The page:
USDA-Accredited Veterinarians: Certifying Pets for International Travel

Last Modified: March 29, 2024
A man with green scrubs, a clipboard, and medical gloves holds a clipboard and looks at the camera.

This page is for USDA-accredited veterinarians to learn about certifying pets for international travel, completing and submitting health certificates for USDA endorsement, and using the Veterinary Export Health Certification System (VEHCS).

How To Issue Export Health Certificates

The responsibilities of an accredited veterinarian issuing health certificates is outlined in 9 CFR 161.4 Standards for Accredited Veterinarian Duties.

Before issuing a health certificate, YOU must ensure that the:

  • Correct and most current version of the health certificate, for the pet species and destination country, is being used.
  • Pet meets all requirements of the destination country.
  • Health certificate is issued within the timeframe required by the destination country.
  • Health certificate includes required and accurate information.

If the pet’s destination country doesn't appear in the list, it's the owner/exporter’s responsibility to contact the pertinent government official in the destination country to obtain those requirements. You'll need to review the requirements and ensure the pet meets them before issuing the health certificate. If you have any questions about this process or need further guidance, contact your APHIS endorsement office.

There are two ways to check your USDA Veterinary Accreditation status:

1. Use the National Veterinary Accreditation Program (NVAP) Lookup Tool.

Select “Check my accreditation status.” Enter your National Accreditation Number (NAN) and last name.

2. Contact your State's NVAP Coordinator.

You should also contact your State's NVAP Coordinator if the information displayed on the NVAP Lookup Tool doesn't match your understanding of your accreditation status (for example, your status is other than accredited, or you're not accredited in the State where you're currently practicing).

Your APHIS endorsement office can accept and endorse a health certificate. You can submit your health certificate via:

Option 1: Veterinary Export Health Certification System (VEHCS). For more information, view how to electronically issue health certificates.


Option 2: Shipping. For more information, select the State or U.S. Territory you're located in to find your APHIS endorsement office.

We charge fees to endorse health certificates. Learn more about APHIS fees for endorsing health certificates.

  • Complete all fields of the health certificate, taking care to provide all information required in each field.
    • Only provide required information in the health certificate. For example, if the destination country only requires a rabies vaccination, don't provide information on any other vaccinations administered to the pet.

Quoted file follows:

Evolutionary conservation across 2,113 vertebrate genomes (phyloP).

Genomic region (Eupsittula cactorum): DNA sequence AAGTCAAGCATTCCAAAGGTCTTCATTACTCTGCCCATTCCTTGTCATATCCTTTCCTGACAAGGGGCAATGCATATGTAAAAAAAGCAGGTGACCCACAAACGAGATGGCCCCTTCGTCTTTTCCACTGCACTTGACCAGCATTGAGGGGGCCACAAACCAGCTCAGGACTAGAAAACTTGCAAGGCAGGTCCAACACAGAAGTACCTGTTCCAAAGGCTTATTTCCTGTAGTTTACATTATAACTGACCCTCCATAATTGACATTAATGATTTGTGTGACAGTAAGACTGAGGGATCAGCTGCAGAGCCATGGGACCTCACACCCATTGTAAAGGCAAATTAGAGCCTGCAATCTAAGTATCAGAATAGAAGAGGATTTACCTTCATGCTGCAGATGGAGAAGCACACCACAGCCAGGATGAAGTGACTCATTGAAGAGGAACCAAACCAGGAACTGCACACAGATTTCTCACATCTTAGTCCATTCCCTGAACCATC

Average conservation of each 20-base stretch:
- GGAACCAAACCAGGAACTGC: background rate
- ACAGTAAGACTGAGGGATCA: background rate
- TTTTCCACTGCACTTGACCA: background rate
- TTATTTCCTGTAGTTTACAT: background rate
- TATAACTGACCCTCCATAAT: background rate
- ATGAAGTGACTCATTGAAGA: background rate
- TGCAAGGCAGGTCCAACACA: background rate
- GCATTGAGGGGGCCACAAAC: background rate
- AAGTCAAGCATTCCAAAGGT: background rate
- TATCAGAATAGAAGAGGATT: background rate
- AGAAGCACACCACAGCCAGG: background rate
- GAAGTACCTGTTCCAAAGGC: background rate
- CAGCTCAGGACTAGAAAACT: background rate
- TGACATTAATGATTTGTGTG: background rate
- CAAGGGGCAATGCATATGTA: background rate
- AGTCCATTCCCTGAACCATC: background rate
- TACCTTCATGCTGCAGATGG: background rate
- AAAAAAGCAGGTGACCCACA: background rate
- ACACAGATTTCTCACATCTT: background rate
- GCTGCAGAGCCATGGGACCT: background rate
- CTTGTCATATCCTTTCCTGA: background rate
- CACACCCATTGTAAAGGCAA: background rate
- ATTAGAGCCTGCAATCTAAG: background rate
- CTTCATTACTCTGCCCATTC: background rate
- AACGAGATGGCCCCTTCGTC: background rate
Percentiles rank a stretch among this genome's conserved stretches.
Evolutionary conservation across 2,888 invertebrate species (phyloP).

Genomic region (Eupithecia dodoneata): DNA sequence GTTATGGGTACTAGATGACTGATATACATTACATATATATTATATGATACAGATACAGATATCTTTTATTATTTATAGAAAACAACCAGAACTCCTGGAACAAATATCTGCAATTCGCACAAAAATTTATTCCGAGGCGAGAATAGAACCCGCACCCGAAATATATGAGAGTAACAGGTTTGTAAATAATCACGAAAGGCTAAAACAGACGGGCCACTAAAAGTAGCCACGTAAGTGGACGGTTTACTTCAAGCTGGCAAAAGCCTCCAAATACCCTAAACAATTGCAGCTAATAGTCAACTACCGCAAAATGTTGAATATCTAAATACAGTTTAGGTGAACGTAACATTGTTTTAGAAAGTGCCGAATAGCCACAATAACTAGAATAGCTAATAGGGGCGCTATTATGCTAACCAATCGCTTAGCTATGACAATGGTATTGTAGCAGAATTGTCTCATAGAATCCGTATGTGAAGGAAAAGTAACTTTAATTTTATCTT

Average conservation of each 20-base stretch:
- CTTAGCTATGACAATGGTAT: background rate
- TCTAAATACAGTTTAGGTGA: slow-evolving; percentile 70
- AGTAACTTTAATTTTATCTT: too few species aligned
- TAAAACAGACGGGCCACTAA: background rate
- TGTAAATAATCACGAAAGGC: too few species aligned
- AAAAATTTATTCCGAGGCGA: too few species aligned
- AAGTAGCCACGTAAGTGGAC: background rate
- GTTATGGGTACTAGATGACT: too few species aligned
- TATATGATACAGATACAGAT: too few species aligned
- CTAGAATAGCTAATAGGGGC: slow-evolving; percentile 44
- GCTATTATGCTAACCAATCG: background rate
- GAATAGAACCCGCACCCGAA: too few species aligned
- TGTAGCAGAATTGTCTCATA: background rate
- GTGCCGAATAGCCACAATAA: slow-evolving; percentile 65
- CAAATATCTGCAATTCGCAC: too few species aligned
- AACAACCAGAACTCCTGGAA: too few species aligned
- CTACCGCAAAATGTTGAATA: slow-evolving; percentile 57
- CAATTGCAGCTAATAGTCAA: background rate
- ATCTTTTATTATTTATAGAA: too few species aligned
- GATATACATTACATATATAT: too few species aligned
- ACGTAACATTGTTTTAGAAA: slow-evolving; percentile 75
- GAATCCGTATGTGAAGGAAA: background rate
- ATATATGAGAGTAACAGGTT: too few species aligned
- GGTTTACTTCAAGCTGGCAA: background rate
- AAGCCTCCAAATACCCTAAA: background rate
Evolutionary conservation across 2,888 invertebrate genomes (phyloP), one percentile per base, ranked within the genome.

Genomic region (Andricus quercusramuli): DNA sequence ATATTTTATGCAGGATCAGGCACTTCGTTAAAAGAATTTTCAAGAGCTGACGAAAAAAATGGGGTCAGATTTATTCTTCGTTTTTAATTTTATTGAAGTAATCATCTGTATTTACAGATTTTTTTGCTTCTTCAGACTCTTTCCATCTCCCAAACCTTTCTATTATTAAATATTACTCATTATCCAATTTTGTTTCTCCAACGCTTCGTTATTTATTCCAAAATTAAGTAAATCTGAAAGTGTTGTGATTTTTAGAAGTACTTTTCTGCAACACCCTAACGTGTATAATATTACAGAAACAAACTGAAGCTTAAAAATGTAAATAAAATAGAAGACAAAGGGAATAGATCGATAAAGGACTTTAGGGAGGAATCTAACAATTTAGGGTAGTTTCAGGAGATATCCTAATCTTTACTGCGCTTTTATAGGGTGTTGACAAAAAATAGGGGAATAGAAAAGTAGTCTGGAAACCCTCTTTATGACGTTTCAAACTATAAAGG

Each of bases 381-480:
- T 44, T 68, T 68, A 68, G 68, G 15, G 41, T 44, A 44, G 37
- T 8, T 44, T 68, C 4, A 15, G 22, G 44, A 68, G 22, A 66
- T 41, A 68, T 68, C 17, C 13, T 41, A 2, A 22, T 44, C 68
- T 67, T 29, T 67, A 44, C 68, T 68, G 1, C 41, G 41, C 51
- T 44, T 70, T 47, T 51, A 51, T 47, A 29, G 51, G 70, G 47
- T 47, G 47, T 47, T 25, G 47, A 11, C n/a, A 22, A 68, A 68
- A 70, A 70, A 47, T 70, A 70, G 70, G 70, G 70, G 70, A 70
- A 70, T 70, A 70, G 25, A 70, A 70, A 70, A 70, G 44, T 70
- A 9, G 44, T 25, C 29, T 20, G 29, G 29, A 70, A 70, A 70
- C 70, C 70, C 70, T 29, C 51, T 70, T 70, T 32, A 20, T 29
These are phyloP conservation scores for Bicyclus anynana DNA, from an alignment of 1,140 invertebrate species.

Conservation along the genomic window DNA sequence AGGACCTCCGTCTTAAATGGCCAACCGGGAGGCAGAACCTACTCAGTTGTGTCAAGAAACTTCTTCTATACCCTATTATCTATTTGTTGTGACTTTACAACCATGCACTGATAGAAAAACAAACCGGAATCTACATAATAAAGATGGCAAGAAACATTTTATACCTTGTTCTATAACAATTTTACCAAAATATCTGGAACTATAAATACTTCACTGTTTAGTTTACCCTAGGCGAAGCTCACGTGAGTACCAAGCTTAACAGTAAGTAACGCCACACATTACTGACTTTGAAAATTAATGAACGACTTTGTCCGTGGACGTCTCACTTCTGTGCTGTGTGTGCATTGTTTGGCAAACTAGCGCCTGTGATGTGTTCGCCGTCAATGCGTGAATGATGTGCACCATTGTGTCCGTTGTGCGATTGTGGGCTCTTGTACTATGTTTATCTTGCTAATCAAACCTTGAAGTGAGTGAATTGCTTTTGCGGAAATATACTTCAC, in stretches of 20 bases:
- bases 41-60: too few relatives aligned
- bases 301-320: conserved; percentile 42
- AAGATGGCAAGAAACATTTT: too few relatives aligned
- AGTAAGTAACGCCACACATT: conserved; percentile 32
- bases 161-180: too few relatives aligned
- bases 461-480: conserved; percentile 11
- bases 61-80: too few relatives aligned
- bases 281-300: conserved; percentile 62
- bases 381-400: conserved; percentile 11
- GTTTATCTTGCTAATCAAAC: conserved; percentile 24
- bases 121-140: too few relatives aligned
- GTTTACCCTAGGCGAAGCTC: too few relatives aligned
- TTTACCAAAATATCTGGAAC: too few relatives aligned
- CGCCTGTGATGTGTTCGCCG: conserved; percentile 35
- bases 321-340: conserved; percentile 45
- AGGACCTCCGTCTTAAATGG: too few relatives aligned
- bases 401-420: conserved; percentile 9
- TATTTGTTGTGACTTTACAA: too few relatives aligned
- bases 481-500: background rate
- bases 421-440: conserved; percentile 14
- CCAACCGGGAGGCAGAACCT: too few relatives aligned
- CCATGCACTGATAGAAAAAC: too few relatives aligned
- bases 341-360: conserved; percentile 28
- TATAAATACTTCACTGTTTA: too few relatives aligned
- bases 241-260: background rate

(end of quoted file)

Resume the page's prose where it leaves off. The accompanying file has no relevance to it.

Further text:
• If a field of the health certificate is lined out or asterisked, don't complete that field.
    • If you make a mistake when completing the health certificate, start over or draw a single line through the incorrect information and initial it.
  • Double check the information you entered in the health certificate, ensuring that the animal's description, identification, vaccination, testing, and treatments match your medical records and any other supporting documentation exactly.
  • Double check that you followed the destination country's requirements to the letter. For example, if internal parasite treatment is required, a fecal exam isn't a substitute.
  • If you didn’t administer a required vaccination or perform a required test, obtain medical records documenting the administration from the veterinarian who did.
  • Double check that you signed and printed your name and dated the health certificate for the actual day you issued it.
  • Make sure the submission package is complete, including the finished health certificate, supporting documentation for required vaccinations and testing (when applicable), import permit issued by the destination country (when applicable), payment, and a prepaid return shipping label (for nondigitally endorsed health certificates).
  • DO NOT issue the health certificate if the destination country requirements aren't met.

What if the airline doesn’t accept a country-specific health certificate?

Although a country-specific health certificate may be required by the destination country, you may also need to complete an APHIS Form 7001 (438.86 KB) for the pet to board the airplane in the United States. This form may be used to demonstrate vaccinations, treatments, and examinations in the timeframe required by the airline.

Note: If you issue two health certificates for the pet, USDA can only endorse the health certificate required by the destination country. Don't submit the APHIS Form 7001 to USDA if it’s not required by the destination country.

What if the airline doesn’t accept a digitally endorsed health certificate?

If the airline doesn't recognize the digital signature and seal on the electronically issued health certificate as official, provide this letter to the airline to resolve any concerns. (239.52 KB)